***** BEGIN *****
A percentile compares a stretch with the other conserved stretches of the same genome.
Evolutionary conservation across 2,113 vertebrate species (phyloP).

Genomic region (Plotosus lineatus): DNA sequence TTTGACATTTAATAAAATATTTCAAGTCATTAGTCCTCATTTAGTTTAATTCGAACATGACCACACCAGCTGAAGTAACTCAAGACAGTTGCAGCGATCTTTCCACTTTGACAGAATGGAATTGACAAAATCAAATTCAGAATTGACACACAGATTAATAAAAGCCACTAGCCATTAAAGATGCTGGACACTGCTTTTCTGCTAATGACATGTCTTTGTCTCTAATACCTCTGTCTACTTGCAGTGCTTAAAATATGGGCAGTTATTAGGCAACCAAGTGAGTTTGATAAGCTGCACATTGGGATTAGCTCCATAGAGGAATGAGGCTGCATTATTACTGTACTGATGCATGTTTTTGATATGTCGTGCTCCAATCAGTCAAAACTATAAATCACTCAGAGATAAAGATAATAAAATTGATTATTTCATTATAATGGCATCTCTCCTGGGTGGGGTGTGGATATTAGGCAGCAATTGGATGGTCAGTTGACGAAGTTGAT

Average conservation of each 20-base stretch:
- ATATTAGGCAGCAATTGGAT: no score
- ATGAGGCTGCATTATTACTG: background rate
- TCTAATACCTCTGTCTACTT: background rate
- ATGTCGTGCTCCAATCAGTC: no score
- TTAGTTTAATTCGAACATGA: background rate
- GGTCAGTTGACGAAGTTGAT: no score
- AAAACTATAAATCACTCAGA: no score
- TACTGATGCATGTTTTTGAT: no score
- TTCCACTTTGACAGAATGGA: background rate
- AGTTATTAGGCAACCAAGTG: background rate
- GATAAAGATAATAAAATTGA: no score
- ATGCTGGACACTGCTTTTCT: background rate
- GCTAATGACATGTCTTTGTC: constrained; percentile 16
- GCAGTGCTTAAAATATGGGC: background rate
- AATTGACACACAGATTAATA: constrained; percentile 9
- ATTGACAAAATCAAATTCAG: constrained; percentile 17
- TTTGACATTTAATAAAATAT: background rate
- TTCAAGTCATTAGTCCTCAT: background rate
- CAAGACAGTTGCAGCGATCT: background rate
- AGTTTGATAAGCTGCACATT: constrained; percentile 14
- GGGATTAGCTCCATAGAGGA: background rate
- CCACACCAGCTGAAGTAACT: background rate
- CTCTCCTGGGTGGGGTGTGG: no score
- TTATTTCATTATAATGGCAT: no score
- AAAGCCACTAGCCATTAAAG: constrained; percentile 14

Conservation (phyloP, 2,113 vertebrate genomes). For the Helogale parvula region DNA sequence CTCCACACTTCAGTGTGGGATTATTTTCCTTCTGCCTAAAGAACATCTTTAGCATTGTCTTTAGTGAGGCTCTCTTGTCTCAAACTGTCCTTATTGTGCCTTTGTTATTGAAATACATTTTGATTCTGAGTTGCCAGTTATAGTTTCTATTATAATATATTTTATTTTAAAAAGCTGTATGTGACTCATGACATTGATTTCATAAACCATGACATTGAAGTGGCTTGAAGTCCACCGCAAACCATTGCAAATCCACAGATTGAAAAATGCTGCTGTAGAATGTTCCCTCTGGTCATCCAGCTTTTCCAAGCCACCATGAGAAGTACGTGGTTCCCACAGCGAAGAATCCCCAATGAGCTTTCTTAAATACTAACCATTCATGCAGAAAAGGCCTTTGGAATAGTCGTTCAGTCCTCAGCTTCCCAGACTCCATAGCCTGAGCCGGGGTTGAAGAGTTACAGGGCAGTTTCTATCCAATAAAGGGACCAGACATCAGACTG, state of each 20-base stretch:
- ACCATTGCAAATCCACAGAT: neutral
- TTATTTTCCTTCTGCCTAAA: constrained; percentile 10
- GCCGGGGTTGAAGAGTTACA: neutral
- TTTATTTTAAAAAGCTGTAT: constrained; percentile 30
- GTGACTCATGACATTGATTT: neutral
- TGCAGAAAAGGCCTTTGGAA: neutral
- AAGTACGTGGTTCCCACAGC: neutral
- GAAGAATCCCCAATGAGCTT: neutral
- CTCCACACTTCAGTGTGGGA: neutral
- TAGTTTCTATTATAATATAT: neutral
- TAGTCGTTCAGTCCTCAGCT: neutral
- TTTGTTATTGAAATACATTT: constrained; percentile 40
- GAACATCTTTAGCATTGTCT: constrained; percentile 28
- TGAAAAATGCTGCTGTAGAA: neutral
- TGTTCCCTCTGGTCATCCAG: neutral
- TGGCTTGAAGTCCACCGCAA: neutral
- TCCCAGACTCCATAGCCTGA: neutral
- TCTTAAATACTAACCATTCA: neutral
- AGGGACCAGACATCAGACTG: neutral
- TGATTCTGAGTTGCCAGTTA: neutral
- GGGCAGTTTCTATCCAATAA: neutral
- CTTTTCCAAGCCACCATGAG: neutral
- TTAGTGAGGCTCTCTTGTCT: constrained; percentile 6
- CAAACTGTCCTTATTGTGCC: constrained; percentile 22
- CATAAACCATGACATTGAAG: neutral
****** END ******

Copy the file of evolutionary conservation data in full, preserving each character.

A percentile compares a stretch with the other conserved stretches of the same genome.
Evolutionary conservation across 2,113 vertebrate species (phyloP).

Genomic region (Plotosus lineatus): DNA sequence TTTGACATTTAATAAAATATTTCAAGTCATTAGTCCTCATTTAGTTTAATTCGAACATGACCACACCAGCTGAAGTAACTCAAGACAGTTGCAGCGATCTTTCCACTTTGACAGAATGGAATTGACAAAATCAAATTCAGAATTGACACACAGATTAATAAAAGCCACTAGCCATTAAAGATGCTGGACACTGCTTTTCTGCTAATGACATGTCTTTGTCTCTAATACCTCTGTCTACTTGCAGTGCTTAAAATATGGGCAGTTATTAGGCAACCAAGTGAGTTTGATAAGCTGCACATTGGGATTAGCTCCATAGAGGAATGAGGCTGCATTATTACTGTACTGATGCATGTTTTTGATATGTCGTGCTCCAATCAGTCAAAACTATAAATCACTCAGAGATAAAGATAATAAAATTGATTATTTCATTATAATGGCATCTCTCCTGGGTGGGGTGTGGATATTAGGCAGCAATTGGATGGTCAGTTGACGAAGTTGAT

Average conservation of each 20-base stretch:
- ATATTAGGCAGCAATTGGAT: no score
- ATGAGGCTGCATTATTACTG: background rate
- TCTAATACCTCTGTCTACTT: background rate
- ATGTCGTGCTCCAATCAGTC: no score
- TTAGTTTAATTCGAACATGA: background rate
- GGTCAGTTGACGAAGTTGAT: no score
- AAAACTATAAATCACTCAGA: no score
- TACTGATGCATGTTTTTGAT: no score
- TTCCACTTTGACAGAATGGA: background rate
- AGTTATTAGGCAACCAAGTG: background rate
- GATAAAGATAATAAAATTGA: no score
- ATGCTGGACACTGCTTTTCT: background rate
- GCTAATGACATGTCTTTGTC: constrained; percentile 16
- GCAGTGCTTAAAATATGGGC: background rate
- AATTGACACACAGATTAATA: constrained; percentile 9
- ATTGACAAAATCAAATTCAG: constrained; percentile 17
- TTTGACATTTAATAAAATAT: background rate
- TTCAAGTCATTAGTCCTCAT: background rate
- CAAGACAGTTGCAGCGATCT: background rate
- AGTTTGATAAGCTGCACATT: constrained; percentile 14
- GGGATTAGCTCCATAGAGGA: background rate
- CCACACCAGCTGAAGTAACT: background rate
- CTCTCCTGGGTGGGGTGTGG: no score
- TTATTTCATTATAATGGCAT: no score
- AAAGCCACTAGCCATTAAAG: constrained; percentile 14

Conservation (phyloP, 2,113 vertebrate genomes). For the Helogale parvula region DNA sequence CTCCACACTTCAGTGTGGGATTATTTTCCTTCTGCCTAAAGAACATCTTTAGCATTGTCTTTAGTGAGGCTCTCTTGTCTCAAACTGTCCTTATTGTGCCTTTGTTATTGAAATACATTTTGATTCTGAGTTGCCAGTTATAGTTTCTATTATAATATATTTTATTTTAAAAAGCTGTATGTGACTCATGACATTGATTTCATAAACCATGACATTGAAGTGGCTTGAAGTCCACCGCAAACCATTGCAAATCCACAGATTGAAAAATGCTGCTGTAGAATGTTCCCTCTGGTCATCCAGCTTTTCCAAGCCACCATGAGAAGTACGTGGTTCCCACAGCGAAGAATCCCCAATGAGCTTTCTTAAATACTAACCATTCATGCAGAAAAGGCCTTTGGAATAGTCGTTCAGTCCTCAGCTTCCCAGACTCCATAGCCTGAGCCGGGGTTGAAGAGTTACAGGGCAGTTTCTATCCAATAAAGGGACCAGACATCAGACTG, state of each 20-base stretch:
- ACCATTGCAAATCCACAGAT: neutral
- TTATTTTCCTTCTGCCTAAA: constrained; percentile 10
- GCCGGGGTTGAAGAGTTACA: neutral
- TTTATTTTAAAAAGCTGTAT: constrained; percentile 30
- GTGACTCATGACATTGATTT: neutral
- TGCAGAAAAGGCCTTTGGAA: neutral
- AAGTACGTGGTTCCCACAGC: neutral
- GAAGAATCCCCAATGAGCTT: neutral
- CTCCACACTTCAGTGTGGGA: neutral
- TAGTTTCTATTATAATATAT: neutral
- TAGTCGTTCAGTCCTCAGCT: neutral
- TTTGTTATTGAAATACATTT: constrained; percentile 40
- GAACATCTTTAGCATTGTCT: constrained; percentile 28
- TGAAAAATGCTGCTGTAGAA: neutral
- TGTTCCCTCTGGTCATCCAG: neutral
- TGGCTTGAAGTCCACCGCAA: neutral
- TCCCAGACTCCATAGCCTGA: neutral
- TCTTAAATACTAACCATTCA: neutral
- AGGGACCAGACATCAGACTG: neutral
- TGATTCTGAGTTGCCAGTTA: neutral
- GGGCAGTTTCTATCCAATAA: neutral
- CTTTTCCAAGCCACCATGAG: neutral
- TTAGTGAGGCTCTCTTGTCT: constrained; percentile 6
- CAAACTGTCCTTATTGTGCC: constrained; percentile 22
- CATAAACCATGACATTGAAG: neutral